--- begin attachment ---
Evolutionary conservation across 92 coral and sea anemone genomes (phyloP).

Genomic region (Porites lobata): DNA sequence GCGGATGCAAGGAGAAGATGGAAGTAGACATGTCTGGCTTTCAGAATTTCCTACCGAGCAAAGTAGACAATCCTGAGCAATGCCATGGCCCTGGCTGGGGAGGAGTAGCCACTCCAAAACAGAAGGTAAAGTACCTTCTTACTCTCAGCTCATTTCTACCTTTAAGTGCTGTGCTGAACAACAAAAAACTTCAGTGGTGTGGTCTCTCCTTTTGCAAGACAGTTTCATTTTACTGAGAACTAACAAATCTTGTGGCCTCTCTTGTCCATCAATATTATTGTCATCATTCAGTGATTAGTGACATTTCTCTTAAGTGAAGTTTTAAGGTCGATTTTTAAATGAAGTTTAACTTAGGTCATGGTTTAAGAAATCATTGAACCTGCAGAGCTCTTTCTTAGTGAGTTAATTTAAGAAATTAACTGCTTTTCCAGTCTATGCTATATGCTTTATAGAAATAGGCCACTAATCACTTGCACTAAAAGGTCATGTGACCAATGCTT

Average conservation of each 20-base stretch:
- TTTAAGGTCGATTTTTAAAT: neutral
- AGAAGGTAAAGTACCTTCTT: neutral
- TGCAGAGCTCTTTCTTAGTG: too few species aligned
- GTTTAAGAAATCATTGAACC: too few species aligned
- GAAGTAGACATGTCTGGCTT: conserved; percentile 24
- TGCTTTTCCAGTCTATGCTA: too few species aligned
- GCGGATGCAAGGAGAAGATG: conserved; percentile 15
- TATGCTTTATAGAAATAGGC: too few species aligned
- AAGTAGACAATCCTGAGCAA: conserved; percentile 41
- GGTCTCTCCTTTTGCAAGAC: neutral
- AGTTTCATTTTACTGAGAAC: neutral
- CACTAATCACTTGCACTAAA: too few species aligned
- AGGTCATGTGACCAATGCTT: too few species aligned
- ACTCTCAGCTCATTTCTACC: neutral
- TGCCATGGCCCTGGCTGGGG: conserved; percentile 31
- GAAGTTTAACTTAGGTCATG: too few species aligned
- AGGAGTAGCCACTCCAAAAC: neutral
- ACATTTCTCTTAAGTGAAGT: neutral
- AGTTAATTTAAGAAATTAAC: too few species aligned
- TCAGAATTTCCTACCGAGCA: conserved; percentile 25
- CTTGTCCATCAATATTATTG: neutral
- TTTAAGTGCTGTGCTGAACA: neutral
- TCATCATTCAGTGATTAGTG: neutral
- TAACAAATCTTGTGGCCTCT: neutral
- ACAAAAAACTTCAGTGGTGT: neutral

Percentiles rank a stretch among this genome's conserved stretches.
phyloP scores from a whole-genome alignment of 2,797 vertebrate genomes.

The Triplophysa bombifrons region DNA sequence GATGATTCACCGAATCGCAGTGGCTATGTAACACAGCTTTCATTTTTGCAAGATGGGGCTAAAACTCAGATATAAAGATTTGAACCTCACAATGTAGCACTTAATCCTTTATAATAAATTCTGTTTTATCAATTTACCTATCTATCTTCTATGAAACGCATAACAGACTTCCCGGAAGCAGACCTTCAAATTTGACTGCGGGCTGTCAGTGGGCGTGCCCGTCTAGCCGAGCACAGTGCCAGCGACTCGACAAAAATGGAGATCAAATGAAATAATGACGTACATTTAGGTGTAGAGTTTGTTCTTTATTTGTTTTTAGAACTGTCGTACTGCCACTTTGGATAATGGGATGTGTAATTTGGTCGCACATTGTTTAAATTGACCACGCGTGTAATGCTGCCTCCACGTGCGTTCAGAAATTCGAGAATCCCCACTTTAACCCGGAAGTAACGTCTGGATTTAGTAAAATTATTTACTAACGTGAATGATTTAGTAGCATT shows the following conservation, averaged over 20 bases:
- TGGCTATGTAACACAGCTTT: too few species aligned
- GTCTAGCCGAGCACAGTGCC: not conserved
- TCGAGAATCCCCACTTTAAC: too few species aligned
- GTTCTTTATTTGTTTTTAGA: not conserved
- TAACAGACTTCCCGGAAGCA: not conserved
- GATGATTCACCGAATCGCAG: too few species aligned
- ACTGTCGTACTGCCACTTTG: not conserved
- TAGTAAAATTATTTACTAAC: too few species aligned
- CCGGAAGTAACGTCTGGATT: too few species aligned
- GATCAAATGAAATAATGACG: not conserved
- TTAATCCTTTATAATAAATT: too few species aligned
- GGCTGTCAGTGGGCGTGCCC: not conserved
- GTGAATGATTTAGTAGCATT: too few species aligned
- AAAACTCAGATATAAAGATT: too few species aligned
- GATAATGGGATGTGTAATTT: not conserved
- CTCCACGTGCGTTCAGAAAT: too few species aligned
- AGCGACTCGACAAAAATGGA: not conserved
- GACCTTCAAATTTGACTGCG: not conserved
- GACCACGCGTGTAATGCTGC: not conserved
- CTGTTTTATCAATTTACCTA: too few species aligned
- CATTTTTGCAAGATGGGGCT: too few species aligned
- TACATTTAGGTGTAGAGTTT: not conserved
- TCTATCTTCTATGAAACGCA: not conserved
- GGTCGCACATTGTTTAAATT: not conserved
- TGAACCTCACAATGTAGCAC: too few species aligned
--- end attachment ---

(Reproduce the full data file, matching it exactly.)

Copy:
Evolutionary conservation across 92 coral and sea anemone genomes (phyloP).

Genomic region (Porites lobata): DNA sequence GCGGATGCAAGGAGAAGATGGAAGTAGACATGTCTGGCTTTCAGAATTTCCTACCGAGCAAAGTAGACAATCCTGAGCAATGCCATGGCCCTGGCTGGGGAGGAGTAGCCACTCCAAAACAGAAGGTAAAGTACCTTCTTACTCTCAGCTCATTTCTACCTTTAAGTGCTGTGCTGAACAACAAAAAACTTCAGTGGTGTGGTCTCTCCTTTTGCAAGACAGTTTCATTTTACTGAGAACTAACAAATCTTGTGGCCTCTCTTGTCCATCAATATTATTGTCATCATTCAGTGATTAGTGACATTTCTCTTAAGTGAAGTTTTAAGGTCGATTTTTAAATGAAGTTTAACTTAGGTCATGGTTTAAGAAATCATTGAACCTGCAGAGCTCTTTCTTAGTGAGTTAATTTAAGAAATTAACTGCTTTTCCAGTCTATGCTATATGCTTTATAGAAATAGGCCACTAATCACTTGCACTAAAAGGTCATGTGACCAATGCTT

Average conservation of each 20-base stretch:
- TTTAAGGTCGATTTTTAAAT: neutral
- AGAAGGTAAAGTACCTTCTT: neutral
- TGCAGAGCTCTTTCTTAGTG: too few species aligned
- GTTTAAGAAATCATTGAACC: too few species aligned
- GAAGTAGACATGTCTGGCTT: conserved; percentile 24
- TGCTTTTCCAGTCTATGCTA: too few species aligned
- GCGGATGCAAGGAGAAGATG: conserved; percentile 15
- TATGCTTTATAGAAATAGGC: too few species aligned
- AAGTAGACAATCCTGAGCAA: conserved; percentile 41
- GGTCTCTCCTTTTGCAAGAC: neutral
- AGTTTCATTTTACTGAGAAC: neutral
- CACTAATCACTTGCACTAAA: too few species aligned
- AGGTCATGTGACCAATGCTT: too few species aligned
- ACTCTCAGCTCATTTCTACC: neutral
- TGCCATGGCCCTGGCTGGGG: conserved; percentile 31
- GAAGTTTAACTTAGGTCATG: too few species aligned
- AGGAGTAGCCACTCCAAAAC: neutral
- ACATTTCTCTTAAGTGAAGT: neutral
- AGTTAATTTAAGAAATTAAC: too few species aligned
- TCAGAATTTCCTACCGAGCA: conserved; percentile 25
- CTTGTCCATCAATATTATTG: neutral
- TTTAAGTGCTGTGCTGAACA: neutral
- TCATCATTCAGTGATTAGTG: neutral
- TAACAAATCTTGTGGCCTCT: neutral
- ACAAAAAACTTCAGTGGTGT: neutral

Percentiles rank a stretch among this genome's conserved stretches.
phyloP scores from a whole-genome alignment of 2,797 vertebrate genomes.

The Triplophysa bombifrons region DNA sequence GATGATTCACCGAATCGCAGTGGCTATGTAACACAGCTTTCATTTTTGCAAGATGGGGCTAAAACTCAGATATAAAGATTTGAACCTCACAATGTAGCACTTAATCCTTTATAATAAATTCTGTTTTATCAATTTACCTATCTATCTTCTATGAAACGCATAACAGACTTCCCGGAAGCAGACCTTCAAATTTGACTGCGGGCTGTCAGTGGGCGTGCCCGTCTAGCCGAGCACAGTGCCAGCGACTCGACAAAAATGGAGATCAAATGAAATAATGACGTACATTTAGGTGTAGAGTTTGTTCTTTATTTGTTTTTAGAACTGTCGTACTGCCACTTTGGATAATGGGATGTGTAATTTGGTCGCACATTGTTTAAATTGACCACGCGTGTAATGCTGCCTCCACGTGCGTTCAGAAATTCGAGAATCCCCACTTTAACCCGGAAGTAACGTCTGGATTTAGTAAAATTATTTACTAACGTGAATGATTTAGTAGCATT shows the following conservation, averaged over 20 bases:
- TGGCTATGTAACACAGCTTT: too few species aligned
- GTCTAGCCGAGCACAGTGCC: not conserved
- TCGAGAATCCCCACTTTAAC: too few species aligned
- GTTCTTTATTTGTTTTTAGA: not conserved
- TAACAGACTTCCCGGAAGCA: not conserved
- GATGATTCACCGAATCGCAG: too few species aligned
- ACTGTCGTACTGCCACTTTG: not conserved
- TAGTAAAATTATTTACTAAC: too few species aligned
- CCGGAAGTAACGTCTGGATT: too few species aligned
- GATCAAATGAAATAATGACG: not conserved
- TTAATCCTTTATAATAAATT: too few species aligned
- GGCTGTCAGTGGGCGTGCCC: not conserved
- GTGAATGATTTAGTAGCATT: too few species aligned
- AAAACTCAGATATAAAGATT: too few species aligned
- GATAATGGGATGTGTAATTT: not conserved
- CTCCACGTGCGTTCAGAAAT: too few species aligned
- AGCGACTCGACAAAAATGGA: not conserved
- GACCTTCAAATTTGACTGCG: not conserved
- GACCACGCGTGTAATGCTGC: not conserved
- CTGTTTTATCAATTTACCTA: too few species aligned
- CATTTTTGCAAGATGGGGCT: too few species aligned
- TACATTTAGGTGTAGAGTTT: not conserved
- TCTATCTTCTATGAAACGCA: not conserved
- GGTCGCACATTGTTTAAATT: not conserved
- TGAACCTCACAATGTAGCAC: too few species aligned